Jared: What Lillard said about not wanting to "sell out" for a championship because of his relationships with his teammates got all the headlines, but something else he told Haynes resonated with me more. Lillard talked about recognizing and appreciating what he has in Portland, and knowing that a move elsewhere might not benefit him as much as some think. "You can go somewhere else and you're not guaranteed to win a championship," he told Haynes. Lillard is right. In recent NBA history, the only superstar or star player to win a championship after leaving his original team is Kevin Durant, who joined the Warriors, a team that already had a championship roster. Other stars who've left in free agency or orchestrated trades, like LaMarcus Aldridge, Paul George, Chris Paul, Kyrie Irving, Gordon Hayward and Jimmy Butler, have zero championships with their new teams. Lillard watched Aldridge leave for San Antonio, and then took a call from Aldridge a year later asking Lillard to help him get traded back to Portland. That said, Lillard also told Haynes that he wants to compete for a championship. He was clear about that. The Blazers aren't a championship contender right now, which means they must show progress in the playoffs the next two seasons. If that doesn't happen, and Lillard doesn't believe Portland's front office can put a championship-level roster around him, he might leave Portland when his contract expires at the end of the 2020-21 season, and if it happens that way, no rational Blazers fan would blame him.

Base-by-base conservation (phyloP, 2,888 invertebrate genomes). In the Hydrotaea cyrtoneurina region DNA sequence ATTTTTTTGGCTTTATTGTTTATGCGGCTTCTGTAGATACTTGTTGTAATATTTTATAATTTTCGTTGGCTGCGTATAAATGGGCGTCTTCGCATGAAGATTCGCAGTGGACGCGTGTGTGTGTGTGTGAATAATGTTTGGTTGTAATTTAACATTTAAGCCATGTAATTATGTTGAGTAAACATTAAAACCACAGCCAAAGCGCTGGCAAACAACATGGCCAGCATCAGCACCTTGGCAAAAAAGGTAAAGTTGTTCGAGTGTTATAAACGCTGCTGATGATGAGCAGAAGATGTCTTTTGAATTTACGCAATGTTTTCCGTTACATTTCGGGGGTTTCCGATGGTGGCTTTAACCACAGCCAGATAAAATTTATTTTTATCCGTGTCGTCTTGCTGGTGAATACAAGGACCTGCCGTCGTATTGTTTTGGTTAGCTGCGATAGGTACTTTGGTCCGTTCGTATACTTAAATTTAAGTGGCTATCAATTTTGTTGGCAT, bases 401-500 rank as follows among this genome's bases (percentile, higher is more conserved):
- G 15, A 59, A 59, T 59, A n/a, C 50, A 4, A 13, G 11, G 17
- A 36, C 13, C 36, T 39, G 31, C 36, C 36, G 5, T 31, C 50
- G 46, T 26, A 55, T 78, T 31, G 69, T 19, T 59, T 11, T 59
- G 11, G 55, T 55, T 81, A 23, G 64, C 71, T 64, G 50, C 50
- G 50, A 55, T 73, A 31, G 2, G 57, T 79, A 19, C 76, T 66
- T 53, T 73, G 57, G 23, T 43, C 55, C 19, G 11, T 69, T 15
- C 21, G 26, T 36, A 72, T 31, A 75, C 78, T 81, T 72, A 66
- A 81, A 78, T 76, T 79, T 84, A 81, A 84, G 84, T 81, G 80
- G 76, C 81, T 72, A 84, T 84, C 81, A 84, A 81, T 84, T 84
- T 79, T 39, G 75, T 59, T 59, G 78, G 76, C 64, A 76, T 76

2. The past three seasons, the Blazers have played their best basketball after the All-Star break. Do you see another post-All Star surge for the team this season?

Nate: This was a tougher answer for me than I initially expected. The easy answer is no because 16 of Portland’s final 25 games are on the road, and the Blazers are 10-15 on the road this season. The reason I’m not so certain the Blazers will struggle in the second half is because of the recent acquisitions of Enes Kanter and Rodney Hood, and the emergence of Jake Layman. If those three play the way they’re capable of, Portland is undoubtedly a better team than what they were before the All-Star break. So, from that sense, I see Portland playing better than what many fans expect. But I also realize it could take time for head coach Terry Stotts to develop a rotation that will maximize the talent that is now on the team. If that happens, it could be a long 25-game stretch with Blazers fans wondering if their team will make the playoffs. I think the answer will lie somewhere in between. Are they poised for another post-All-Star break surge? No. But I also believe they’ll be better than their 10-15 road record so far this season.

Jared: I think I do. I know the arguments against it. The Blazers, who haven't been very good on the road this season, play 16 of their final 25 games away from Portland. The team has the challenge of weaving two new players into the rotation, which could cause friction in the locker room when other players see their roles reduced. Those are legitimate concerns and this team could falter down the stretch because of them. That wouldn't surprise me. But my trust in Damian Lillard and head coach Terry Stotts holds more weight. Under their leadership, the Blazers have been a team that consistently improves as the season goes on, culminating in their performance level peaking after the All-Star break. Over the past three seasons, Portland's record after the break has been 17-7, 18-8 and 17-11. It's become a trend. This is who the Blazers are. I believe Enes Kanter and Rodney Hood will thrive in Stotts' system. I believe Lillard's leadership will quell any tension in the locker room. I believe the Blazers' talent will translate to more road wins. This is the best team Portland has had since LaMarcus Aldridge left. I'm expecting another post-All Star surge.